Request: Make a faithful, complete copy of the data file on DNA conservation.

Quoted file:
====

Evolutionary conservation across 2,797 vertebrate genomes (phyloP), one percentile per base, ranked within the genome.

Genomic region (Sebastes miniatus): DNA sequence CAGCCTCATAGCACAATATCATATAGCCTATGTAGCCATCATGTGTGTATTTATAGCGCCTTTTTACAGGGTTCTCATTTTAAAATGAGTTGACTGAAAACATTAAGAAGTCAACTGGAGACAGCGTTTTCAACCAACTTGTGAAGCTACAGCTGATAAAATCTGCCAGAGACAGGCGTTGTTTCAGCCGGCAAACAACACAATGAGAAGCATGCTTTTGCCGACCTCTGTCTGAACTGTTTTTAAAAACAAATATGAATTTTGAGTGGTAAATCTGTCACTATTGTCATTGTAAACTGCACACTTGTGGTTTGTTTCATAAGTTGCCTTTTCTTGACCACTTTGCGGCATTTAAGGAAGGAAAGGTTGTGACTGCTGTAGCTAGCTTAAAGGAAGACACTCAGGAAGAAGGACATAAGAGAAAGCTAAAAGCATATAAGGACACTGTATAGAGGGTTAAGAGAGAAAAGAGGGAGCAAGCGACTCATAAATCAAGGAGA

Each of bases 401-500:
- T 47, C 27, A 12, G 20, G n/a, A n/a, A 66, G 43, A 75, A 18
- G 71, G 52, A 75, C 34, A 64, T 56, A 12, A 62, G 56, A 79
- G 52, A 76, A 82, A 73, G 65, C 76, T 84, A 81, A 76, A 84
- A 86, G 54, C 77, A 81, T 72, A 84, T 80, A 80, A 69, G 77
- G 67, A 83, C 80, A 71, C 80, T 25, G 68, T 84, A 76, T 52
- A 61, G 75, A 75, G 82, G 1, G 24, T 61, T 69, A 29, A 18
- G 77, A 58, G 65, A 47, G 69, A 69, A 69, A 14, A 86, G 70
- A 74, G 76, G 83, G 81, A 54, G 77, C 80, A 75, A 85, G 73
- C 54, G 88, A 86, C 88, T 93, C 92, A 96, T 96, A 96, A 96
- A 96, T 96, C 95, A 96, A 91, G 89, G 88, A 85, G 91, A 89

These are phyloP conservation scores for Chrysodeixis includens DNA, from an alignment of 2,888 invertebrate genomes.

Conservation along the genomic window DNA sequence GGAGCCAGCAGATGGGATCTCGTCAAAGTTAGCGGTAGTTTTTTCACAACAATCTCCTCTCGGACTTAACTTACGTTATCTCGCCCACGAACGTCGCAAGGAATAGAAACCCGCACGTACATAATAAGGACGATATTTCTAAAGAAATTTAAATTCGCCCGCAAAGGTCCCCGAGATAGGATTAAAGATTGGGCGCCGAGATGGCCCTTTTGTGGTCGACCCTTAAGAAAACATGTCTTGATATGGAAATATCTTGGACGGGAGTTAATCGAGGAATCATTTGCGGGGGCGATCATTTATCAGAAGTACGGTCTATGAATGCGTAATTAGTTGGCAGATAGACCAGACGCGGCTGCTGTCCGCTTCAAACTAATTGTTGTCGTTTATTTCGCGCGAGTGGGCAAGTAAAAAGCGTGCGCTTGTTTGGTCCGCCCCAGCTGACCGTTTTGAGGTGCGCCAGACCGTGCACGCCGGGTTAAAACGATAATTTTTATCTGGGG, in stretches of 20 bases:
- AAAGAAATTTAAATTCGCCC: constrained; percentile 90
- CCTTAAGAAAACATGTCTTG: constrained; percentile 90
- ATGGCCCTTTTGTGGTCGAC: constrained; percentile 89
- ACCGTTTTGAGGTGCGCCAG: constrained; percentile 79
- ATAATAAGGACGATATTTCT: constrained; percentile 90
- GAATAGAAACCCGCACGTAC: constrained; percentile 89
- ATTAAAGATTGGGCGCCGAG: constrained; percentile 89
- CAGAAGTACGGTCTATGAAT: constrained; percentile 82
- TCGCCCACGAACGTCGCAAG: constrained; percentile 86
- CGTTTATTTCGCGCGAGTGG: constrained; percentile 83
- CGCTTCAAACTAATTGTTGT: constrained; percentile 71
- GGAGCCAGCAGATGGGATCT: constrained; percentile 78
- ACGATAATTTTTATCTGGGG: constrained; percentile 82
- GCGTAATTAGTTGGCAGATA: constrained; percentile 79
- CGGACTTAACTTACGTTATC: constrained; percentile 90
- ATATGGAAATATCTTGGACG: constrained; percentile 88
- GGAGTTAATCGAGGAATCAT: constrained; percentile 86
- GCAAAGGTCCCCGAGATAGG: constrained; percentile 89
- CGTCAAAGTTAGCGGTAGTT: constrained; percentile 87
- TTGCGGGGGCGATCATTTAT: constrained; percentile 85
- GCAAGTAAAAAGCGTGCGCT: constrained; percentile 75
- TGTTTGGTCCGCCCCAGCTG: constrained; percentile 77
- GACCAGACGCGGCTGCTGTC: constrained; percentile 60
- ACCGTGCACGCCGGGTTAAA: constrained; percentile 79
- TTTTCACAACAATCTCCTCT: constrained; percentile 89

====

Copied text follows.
Evolutionary conservation across 2,797 vertebrate genomes (phyloP), one percentile per base, ranked within the genome.

Genomic region (Sebastes miniatus): DNA sequence CAGCCTCATAGCACAATATCATATAGCCTATGTAGCCATCATGTGTGTATTTATAGCGCCTTTTTACAGGGTTCTCATTTTAAAATGAGTTGACTGAAAACATTAAGAAGTCAACTGGAGACAGCGTTTTCAACCAACTTGTGAAGCTACAGCTGATAAAATCTGCCAGAGACAGGCGTTGTTTCAGCCGGCAAACAACACAATGAGAAGCATGCTTTTGCCGACCTCTGTCTGAACTGTTTTTAAAAACAAATATGAATTTTGAGTGGTAAATCTGTCACTATTGTCATTGTAAACTGCACACTTGTGGTTTGTTTCATAAGTTGCCTTTTCTTGACCACTTTGCGGCATTTAAGGAAGGAAAGGTTGTGACTGCTGTAGCTAGCTTAAAGGAAGACACTCAGGAAGAAGGACATAAGAGAAAGCTAAAAGCATATAAGGACACTGTATAGAGGGTTAAGAGAGAAAAGAGGGAGCAAGCGACTCATAAATCAAGGAGA

Each of bases 401-500:
- T 47, C 27, A 12, G 20, G n/a, A n/a, A 66, G 43, A 75, A 18
- G 71, G 52, A 75, C 34, A 64, T 56, A 12, A 62, G 56, A 79
- G 52, A 76, A 82, A 73, G 65, C 76, T 84, A 81, A 76, A 84
- A 86, G 54, C 77, A 81, T 72, A 84, T 80, A 80, A 69, G 77
- G 67, A 83, C 80, A 71, C 80, T 25, G 68, T 84, A 76, T 52
- A 61, G 75, A 75, G 82, G 1, G 24, T 61, T 69, A 29, A 18
- G 77, A 58, G 65, A 47, G 69, A 69, A 69, A 14, A 86, G 70
- A 74, G 76, G 83, G 81, A 54, G 77, C 80, A 75, A 85, G 73
- C 54, G 88, A 86, C 88, T 93, C 92, A 96, T 96, A 96, A 96
- A 96, T 96, C 95, A 96, A 91, G 89, G 88, A 85, G 91, A 89

These are phyloP conservation scores for Chrysodeixis includens DNA, from an alignment of 2,888 invertebrate genomes.

Conservation along the genomic window DNA sequence GGAGCCAGCAGATGGGATCTCGTCAAAGTTAGCGGTAGTTTTTTCACAACAATCTCCTCTCGGACTTAACTTACGTTATCTCGCCCACGAACGTCGCAAGGAATAGAAACCCGCACGTACATAATAAGGACGATATTTCTAAAGAAATTTAAATTCGCCCGCAAAGGTCCCCGAGATAGGATTAAAGATTGGGCGCCGAGATGGCCCTTTTGTGGTCGACCCTTAAGAAAACATGTCTTGATATGGAAATATCTTGGACGGGAGTTAATCGAGGAATCATTTGCGGGGGCGATCATTTATCAGAAGTACGGTCTATGAATGCGTAATTAGTTGGCAGATAGACCAGACGCGGCTGCTGTCCGCTTCAAACTAATTGTTGTCGTTTATTTCGCGCGAGTGGGCAAGTAAAAAGCGTGCGCTTGTTTGGTCCGCCCCAGCTGACCGTTTTGAGGTGCGCCAGACCGTGCACGCCGGGTTAAAACGATAATTTTTATCTGGGG, in stretches of 20 bases:
- AAAGAAATTTAAATTCGCCC: constrained; percentile 90
- CCTTAAGAAAACATGTCTTG: constrained; percentile 90
- ATGGCCCTTTTGTGGTCGAC: constrained; percentile 89
- ACCGTTTTGAGGTGCGCCAG: constrained; percentile 79
- ATAATAAGGACGATATTTCT: constrained; percentile 90
- GAATAGAAACCCGCACGTAC: constrained; percentile 89
- ATTAAAGATTGGGCGCCGAG: constrained; percentile 89
- CAGAAGTACGGTCTATGAAT: constrained; percentile 82
- TCGCCCACGAACGTCGCAAG: constrained; percentile 86
- CGTTTATTTCGCGCGAGTGG: constrained; percentile 83
- CGCTTCAAACTAATTGTTGT: constrained; percentile 71
- GGAGCCAGCAGATGGGATCT: constrained; percentile 78
- ACGATAATTTTTATCTGGGG: constrained; percentile 82
- GCGTAATTAGTTGGCAGATA: constrained; percentile 79
- CGGACTTAACTTACGTTATC: constrained; percentile 90
- ATATGGAAATATCTTGGACG: constrained; percentile 88
- GGAGTTAATCGAGGAATCAT: constrained; percentile 86
- GCAAAGGTCCCCGAGATAGG: constrained; percentile 89
- CGTCAAAGTTAGCGGTAGTT: constrained; percentile 87
- TTGCGGGGGCGATCATTTAT: constrained; percentile 85
- GCAAGTAAAAAGCGTGCGCT: constrained; percentile 75
- TGTTTGGTCCGCCCCAGCTG: constrained; percentile 77
- GACCAGACGCGGCTGCTGTC: constrained; percentile 60
- ACCGTGCACGCCGGGTTAAA: constrained; percentile 79
- TTTTCACAACAATCTCCTCT: constrained; percentile 89